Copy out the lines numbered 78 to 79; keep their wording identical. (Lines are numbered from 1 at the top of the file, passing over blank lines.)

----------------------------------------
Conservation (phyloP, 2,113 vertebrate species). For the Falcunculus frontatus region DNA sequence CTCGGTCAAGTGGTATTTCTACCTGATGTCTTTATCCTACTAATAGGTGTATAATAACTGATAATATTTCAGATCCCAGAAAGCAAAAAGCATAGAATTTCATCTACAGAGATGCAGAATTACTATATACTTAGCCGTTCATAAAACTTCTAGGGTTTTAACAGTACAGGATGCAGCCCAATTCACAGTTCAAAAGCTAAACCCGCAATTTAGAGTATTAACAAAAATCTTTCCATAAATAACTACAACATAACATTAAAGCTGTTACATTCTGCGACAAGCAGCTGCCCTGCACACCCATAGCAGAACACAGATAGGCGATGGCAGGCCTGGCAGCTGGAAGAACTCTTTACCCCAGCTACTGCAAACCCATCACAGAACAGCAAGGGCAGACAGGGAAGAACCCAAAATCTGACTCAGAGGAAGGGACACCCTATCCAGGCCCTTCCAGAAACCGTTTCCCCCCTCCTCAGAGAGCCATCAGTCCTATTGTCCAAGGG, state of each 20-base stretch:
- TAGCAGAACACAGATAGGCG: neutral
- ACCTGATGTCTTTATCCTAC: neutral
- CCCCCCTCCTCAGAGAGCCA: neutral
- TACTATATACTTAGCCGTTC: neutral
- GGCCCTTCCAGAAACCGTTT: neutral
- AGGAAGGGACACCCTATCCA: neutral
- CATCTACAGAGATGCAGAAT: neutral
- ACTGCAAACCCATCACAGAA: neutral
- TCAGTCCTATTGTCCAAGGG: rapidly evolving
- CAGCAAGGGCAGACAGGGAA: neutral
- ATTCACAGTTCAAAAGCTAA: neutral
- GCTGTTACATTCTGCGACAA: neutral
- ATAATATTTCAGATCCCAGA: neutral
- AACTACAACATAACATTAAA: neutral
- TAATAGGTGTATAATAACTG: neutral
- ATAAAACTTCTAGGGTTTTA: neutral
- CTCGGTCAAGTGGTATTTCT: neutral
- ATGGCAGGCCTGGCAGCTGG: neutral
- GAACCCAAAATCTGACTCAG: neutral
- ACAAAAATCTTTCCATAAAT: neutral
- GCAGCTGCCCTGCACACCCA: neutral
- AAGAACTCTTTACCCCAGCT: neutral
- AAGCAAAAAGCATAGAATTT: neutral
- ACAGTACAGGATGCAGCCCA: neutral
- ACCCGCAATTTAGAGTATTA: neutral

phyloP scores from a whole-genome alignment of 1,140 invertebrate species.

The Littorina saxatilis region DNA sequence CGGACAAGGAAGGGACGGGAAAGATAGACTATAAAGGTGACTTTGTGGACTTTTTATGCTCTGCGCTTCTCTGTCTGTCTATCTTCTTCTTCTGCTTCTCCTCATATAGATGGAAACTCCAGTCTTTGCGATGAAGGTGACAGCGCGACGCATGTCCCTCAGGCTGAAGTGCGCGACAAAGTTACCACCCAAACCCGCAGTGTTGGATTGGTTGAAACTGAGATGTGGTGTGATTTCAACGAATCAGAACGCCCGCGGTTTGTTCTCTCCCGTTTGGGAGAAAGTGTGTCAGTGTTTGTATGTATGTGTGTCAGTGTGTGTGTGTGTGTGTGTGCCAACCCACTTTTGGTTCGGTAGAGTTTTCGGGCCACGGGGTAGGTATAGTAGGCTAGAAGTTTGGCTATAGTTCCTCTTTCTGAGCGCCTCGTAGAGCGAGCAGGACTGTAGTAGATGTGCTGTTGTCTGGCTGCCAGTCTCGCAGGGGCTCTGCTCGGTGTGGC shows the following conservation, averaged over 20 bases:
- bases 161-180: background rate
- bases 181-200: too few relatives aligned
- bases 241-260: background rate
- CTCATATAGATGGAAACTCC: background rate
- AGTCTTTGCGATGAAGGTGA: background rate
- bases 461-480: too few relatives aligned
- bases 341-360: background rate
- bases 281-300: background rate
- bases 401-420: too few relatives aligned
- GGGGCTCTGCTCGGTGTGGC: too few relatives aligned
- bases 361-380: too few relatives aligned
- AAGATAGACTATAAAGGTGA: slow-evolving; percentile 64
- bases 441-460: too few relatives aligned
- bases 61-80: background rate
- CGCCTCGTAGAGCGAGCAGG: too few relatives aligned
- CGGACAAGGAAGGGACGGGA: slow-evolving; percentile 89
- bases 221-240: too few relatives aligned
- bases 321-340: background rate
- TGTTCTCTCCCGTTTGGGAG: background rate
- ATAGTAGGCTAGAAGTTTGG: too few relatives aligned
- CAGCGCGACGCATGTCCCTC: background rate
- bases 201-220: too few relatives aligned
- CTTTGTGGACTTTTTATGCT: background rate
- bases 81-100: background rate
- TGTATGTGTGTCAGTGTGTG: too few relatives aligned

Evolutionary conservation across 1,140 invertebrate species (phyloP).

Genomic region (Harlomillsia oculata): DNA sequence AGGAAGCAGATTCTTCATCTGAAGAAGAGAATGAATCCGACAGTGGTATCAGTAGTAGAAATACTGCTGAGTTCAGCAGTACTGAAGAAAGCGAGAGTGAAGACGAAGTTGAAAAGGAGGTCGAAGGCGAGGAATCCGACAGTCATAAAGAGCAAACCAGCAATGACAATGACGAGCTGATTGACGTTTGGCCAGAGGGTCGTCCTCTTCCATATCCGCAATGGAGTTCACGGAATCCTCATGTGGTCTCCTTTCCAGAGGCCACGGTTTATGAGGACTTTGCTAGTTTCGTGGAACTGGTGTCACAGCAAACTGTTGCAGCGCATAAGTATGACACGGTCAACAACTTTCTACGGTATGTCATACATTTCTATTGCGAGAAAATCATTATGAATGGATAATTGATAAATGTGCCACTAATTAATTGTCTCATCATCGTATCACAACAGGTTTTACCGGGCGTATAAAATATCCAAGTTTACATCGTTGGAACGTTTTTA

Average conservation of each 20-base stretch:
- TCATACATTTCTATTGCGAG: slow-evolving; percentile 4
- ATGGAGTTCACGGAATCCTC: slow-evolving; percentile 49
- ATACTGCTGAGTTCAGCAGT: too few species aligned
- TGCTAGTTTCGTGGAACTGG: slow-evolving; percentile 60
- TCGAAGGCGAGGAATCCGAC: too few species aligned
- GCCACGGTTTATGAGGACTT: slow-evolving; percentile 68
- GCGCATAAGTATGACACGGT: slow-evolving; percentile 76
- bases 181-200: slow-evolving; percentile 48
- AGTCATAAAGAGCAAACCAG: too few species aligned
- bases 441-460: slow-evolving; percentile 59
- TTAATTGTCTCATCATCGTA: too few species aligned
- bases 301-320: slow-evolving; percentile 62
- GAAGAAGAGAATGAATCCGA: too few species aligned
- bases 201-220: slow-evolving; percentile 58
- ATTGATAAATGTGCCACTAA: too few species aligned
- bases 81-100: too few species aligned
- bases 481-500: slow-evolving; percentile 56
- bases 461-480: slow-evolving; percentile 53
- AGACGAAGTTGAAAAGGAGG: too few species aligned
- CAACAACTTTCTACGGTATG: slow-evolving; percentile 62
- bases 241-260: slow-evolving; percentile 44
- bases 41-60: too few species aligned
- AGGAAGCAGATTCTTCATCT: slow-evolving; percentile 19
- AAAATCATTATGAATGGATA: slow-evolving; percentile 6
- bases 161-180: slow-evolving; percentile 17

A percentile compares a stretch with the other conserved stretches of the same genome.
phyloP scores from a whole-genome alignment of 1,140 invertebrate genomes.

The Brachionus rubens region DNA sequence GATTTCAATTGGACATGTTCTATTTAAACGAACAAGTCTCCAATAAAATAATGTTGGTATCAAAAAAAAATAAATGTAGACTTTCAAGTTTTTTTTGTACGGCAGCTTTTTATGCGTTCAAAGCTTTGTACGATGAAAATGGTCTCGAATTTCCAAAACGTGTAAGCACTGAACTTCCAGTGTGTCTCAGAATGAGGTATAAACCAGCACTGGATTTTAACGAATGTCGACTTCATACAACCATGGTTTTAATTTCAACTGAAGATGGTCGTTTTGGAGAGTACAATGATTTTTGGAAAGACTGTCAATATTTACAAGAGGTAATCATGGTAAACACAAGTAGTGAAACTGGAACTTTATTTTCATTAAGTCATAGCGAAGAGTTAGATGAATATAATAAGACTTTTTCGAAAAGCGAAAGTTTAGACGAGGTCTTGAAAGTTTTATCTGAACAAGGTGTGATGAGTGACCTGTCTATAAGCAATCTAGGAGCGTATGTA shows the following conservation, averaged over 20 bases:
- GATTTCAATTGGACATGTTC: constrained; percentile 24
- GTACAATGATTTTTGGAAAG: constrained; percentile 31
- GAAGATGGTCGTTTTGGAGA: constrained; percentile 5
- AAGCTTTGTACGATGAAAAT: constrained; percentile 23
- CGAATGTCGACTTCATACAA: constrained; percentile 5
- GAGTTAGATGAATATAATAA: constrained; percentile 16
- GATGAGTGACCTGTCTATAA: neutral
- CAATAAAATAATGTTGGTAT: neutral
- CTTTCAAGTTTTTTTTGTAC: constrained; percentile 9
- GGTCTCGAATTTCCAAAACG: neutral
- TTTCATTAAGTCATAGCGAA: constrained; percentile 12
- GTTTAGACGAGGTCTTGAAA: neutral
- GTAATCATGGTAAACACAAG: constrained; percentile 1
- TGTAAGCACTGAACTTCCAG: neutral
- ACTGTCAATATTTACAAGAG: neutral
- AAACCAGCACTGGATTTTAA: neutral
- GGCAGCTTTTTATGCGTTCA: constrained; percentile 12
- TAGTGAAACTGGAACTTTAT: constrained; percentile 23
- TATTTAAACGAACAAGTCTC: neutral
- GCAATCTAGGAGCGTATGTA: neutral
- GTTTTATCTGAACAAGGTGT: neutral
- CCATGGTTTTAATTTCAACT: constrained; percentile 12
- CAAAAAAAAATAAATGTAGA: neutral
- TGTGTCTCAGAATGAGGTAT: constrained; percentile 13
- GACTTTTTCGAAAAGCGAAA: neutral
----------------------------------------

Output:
- bases 41-60: too few species aligned
- AGGAAGCAGATTCTTCATCT: slow-evolving; percentile 19